Oh! What a tangled web we weave
When first we practice to deceive.

Scott’s best-known poems today are “Lochinvar” (See video) and this moving excerpt from “The Lay of the Last Minstrel.”

Breathes there the man, with soul so dead,
Who never to himself hath said,
This is my own, my native land!
Whose heart hath ne’er within him burn’d,
As home his footsteps he hath turn’d,
From wandering on a foreign strand!
If such there breathe, go, mark him well;
For him no Minstrel raptures swell;
High though his titles, proud his name,
Boundless his wealth as wish can claim;
Despite those titles, power, and pelf,
The wretch, concentred all in self,
Living, shall forfeit fair renown,
And, doubly dying, shall go down
To the vile dust, from whence he sprung,
Unwept, unhonour’d, and unsung.

Incidentally, I wonder how many occupants of our White House have paused to give credit to Sir Walter Scott for writing this, later set to music:

Hail to the chief
Who in triumph advances . . .

Robert Louis Stevenson
Robert Louis Stevenson

* * *

Another Scottish novelist-poet is Robert Louis Stevenson (1850-1894) whose novels occupied much of my childhood: “Treasure Island,” “Kidnapped,” ”The Black Arrow” and later “Dr. Jekyll and Mr. Hyde.” And for raising my own family, “A Child’s Garden of Verses” by Stevenson was essential. It remains the finest volume of children’s poetry in the English language.

Of his “grown-up” verse I have always liked this piece called “Romance.”

I will make you brooches and toys for your delight
Of bird-song at morning and star-shine at night.
I will make a palace fit for you and me
Of green days in forests and blue days at sea.

I will make my kitchen, and you shall keep your room,
Where white flows the river and bright blows the broom,
And you shall wash your linen and keep your body white
In rainfall at morning and dewfall at night.

And this shall be for music when no one else is near,
The fine song for singing, the rare song to hear!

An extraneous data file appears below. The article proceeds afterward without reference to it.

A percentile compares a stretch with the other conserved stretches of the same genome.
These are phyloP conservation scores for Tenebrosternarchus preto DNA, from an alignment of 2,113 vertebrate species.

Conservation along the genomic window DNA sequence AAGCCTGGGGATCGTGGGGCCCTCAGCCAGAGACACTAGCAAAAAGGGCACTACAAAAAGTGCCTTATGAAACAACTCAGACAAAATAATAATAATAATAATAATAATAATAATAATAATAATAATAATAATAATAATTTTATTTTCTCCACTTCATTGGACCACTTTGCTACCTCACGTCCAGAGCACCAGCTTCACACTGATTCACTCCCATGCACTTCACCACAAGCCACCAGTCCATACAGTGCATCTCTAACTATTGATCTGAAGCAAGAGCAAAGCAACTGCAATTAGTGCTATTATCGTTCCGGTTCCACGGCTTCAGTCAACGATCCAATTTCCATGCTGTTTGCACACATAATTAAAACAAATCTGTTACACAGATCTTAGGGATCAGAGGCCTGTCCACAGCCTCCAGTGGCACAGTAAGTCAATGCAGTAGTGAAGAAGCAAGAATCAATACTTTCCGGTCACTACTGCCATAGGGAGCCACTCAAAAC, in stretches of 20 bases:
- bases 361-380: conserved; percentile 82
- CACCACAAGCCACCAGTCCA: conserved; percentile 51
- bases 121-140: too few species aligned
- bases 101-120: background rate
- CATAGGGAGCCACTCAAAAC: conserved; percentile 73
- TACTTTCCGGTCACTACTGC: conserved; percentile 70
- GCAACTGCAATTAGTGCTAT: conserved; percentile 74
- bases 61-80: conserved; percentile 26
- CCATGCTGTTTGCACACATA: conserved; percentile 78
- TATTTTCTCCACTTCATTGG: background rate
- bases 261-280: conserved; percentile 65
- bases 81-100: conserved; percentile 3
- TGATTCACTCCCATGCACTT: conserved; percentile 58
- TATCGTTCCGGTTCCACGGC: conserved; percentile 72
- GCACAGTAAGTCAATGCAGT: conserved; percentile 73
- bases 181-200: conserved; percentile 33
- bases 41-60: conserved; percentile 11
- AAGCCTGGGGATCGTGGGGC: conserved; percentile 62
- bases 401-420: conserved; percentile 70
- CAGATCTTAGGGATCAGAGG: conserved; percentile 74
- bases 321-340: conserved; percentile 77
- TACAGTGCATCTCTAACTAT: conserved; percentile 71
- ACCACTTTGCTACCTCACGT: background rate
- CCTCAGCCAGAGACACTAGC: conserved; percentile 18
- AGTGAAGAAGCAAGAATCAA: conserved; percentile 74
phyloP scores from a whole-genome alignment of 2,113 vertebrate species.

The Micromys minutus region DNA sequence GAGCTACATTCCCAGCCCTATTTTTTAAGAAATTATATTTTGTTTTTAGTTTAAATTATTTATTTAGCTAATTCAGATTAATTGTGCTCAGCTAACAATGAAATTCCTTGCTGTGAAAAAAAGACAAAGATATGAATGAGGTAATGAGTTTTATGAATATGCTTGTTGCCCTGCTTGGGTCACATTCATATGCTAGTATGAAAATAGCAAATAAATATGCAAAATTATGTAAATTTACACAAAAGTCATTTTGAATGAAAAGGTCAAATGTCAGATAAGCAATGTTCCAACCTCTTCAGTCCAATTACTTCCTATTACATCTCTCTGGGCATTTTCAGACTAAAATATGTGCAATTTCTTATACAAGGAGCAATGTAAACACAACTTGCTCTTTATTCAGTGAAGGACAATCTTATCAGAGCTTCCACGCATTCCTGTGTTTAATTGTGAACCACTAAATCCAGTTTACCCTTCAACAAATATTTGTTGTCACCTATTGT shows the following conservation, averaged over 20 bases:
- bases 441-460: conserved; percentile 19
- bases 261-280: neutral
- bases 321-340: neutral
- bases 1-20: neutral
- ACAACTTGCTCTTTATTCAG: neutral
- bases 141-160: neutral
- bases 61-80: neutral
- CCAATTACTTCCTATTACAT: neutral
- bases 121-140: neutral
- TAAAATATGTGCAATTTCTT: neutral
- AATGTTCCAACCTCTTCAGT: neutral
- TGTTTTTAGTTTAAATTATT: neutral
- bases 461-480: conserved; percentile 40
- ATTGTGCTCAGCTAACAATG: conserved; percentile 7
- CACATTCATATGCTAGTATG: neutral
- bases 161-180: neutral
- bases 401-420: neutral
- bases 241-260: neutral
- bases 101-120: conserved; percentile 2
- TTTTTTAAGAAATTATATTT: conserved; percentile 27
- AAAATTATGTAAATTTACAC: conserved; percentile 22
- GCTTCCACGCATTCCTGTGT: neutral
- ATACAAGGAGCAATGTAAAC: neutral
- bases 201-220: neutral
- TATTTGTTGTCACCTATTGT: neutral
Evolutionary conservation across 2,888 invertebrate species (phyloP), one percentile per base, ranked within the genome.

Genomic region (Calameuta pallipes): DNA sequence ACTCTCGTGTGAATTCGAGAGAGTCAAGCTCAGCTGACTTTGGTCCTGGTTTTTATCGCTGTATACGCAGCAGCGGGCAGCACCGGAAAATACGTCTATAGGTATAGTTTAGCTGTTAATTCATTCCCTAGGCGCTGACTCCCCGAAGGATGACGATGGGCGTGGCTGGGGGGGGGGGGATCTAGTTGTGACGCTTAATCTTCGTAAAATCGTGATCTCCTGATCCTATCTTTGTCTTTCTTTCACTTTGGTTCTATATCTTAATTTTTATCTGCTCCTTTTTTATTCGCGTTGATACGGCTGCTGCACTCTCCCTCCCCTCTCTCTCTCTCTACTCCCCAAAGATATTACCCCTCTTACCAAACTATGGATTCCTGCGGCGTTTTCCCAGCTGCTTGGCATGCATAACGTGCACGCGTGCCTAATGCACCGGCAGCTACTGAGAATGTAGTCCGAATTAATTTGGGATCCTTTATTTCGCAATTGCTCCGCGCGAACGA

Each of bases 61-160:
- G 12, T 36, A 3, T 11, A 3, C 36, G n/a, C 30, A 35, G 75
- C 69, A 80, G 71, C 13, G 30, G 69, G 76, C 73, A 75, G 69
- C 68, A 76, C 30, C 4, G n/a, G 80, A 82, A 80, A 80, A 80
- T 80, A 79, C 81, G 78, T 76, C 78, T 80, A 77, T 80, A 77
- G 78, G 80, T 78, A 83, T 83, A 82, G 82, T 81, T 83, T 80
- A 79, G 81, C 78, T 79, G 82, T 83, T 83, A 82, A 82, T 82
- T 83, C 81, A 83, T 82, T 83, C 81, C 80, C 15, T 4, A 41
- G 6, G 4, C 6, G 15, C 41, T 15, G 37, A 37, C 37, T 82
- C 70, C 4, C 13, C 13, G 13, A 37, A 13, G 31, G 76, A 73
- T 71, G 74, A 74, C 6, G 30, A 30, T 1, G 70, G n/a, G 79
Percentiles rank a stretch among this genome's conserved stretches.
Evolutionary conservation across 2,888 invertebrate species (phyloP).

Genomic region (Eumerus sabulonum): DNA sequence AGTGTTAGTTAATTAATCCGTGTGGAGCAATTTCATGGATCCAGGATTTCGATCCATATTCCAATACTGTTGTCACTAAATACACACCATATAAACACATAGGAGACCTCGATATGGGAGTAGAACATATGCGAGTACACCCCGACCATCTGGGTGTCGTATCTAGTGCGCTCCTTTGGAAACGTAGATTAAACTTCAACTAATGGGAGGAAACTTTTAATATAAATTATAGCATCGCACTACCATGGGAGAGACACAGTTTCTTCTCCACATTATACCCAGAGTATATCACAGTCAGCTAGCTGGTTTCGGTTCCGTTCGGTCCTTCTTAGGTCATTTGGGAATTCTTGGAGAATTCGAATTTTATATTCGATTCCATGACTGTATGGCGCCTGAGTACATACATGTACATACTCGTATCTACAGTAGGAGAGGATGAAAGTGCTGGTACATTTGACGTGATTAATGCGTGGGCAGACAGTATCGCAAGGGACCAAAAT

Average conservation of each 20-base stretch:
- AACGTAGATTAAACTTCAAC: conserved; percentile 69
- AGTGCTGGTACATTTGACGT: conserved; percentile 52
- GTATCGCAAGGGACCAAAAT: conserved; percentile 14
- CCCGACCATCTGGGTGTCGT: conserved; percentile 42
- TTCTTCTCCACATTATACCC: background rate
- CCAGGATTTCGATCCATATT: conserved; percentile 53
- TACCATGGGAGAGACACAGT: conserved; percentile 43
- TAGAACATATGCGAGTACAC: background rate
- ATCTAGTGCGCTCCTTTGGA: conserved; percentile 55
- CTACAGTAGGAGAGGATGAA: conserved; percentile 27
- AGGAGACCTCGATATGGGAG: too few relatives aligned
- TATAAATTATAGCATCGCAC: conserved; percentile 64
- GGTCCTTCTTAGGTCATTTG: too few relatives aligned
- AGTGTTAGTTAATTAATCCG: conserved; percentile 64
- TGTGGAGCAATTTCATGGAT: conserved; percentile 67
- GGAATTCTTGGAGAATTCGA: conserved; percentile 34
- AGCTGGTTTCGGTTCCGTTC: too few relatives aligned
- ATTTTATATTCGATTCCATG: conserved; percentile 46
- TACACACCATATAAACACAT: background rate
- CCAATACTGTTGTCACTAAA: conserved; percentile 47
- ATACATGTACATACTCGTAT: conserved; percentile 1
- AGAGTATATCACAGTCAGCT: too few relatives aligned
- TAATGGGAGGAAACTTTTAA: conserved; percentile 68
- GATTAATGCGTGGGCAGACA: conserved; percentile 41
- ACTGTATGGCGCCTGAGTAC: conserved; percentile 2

That only I remember, that only you admire,
Of the broad road that stretches and the roadside fire.

Stevenson traveled a good deal and wrote frequently about these journeys. (Who can resist the allure of a book called “Travels with a Donkey”?) The last years of his life were spent in the South Pacific, in Samoa, where he was known as Tusitala, a Teller of Tales.

* * *

Turning to other Scots poets. The first to attain an international reputation was James Macpherson (1736-1796) who instigated one of the strangest events in literary history. In 1760 he published what he called “Fragments of Ancient Poetry,” translations from Gaelic manuscripts written in the Third Century AD by a blind bard named Ossian. The world was captivated. A wonderfully diverse bag of admirers came forward: Napoleon, Thoreau, Goethe, Thomas Jefferson (“the greatest poet that has ever existed”), numerous painters and composers. We know now that Ossian was actually Macpherson, and an early critic, the skeptic philosopher David Hume, rather colorfully noted that he would not accept the authenticity of the poems even if “fifty bare-arsed Highlanders” vouched for it.

* * *
Among living poets, mention must be made of Carol Ann Duffy (1955 – ), the first woman and first Scottish-born writer to become Poet Laureate of the UK, serving from 2009 until 2019. She has written many fine poems, but I have been especially touched by a verse she wrote at the age of thirteen when her English teacher died.

You sat on your desk,
swinging your legs,
reading a poem by Yeats
to the bored girls,
except my heart stumbled and blushed
as it fell in love with the words and I saw the tree
in the scratched old desk under my hands,
heard the bird in the oak outside scribble itself on the air.

* * *

Now before introducing our video, I would like to beg your indulgence with one small request: to agree that henceforth none of us refer to Robert Burns as Bobby or Bobbie as is frequently done. His name is Robert. And by way of reinforcement, here is what Ogden Nash has to say. (excerpt)

That hero my allegiance earns
Who boldly speaks of Robert Burns.
I have an inexpensive hobby —
Simply not to call him Bobby.
But many, otherwise resolute,
While mentioning Burns go coy and cute,
Scholars hip-deep in Homer and Horace
Suddenly turn all doch-an-dorris;
Fine ladies who should pose and purr
Roll out a half-rolled Highland burr;
Conventioneers in littered lobby
Hoist their glasses in praise of Bobbie;
All, all Burns-hally and Bobbie-loopy.
They dandle him like a Scotian kewpie.
But of Robert Burns I’m a serious fan,
He wrote like an angel and lived like a man,
And I yearn to shatter a set of crockery
On this condescending Bobbie-Sockery.
Well, I’m off, before I break the law,
To read Tommy Hardy and Bernie Shaw.

VIDEO. Our video opens with a performance in concert by the First Poetry Quartet doing Sir Walter Scott’s “Lochinvar.” Next, James Walch gives us “A Red, Red Rose” by Robert Burns. Then, another Burns poem, one that has been performed live by more people than any other poem in the English language. Can you guess?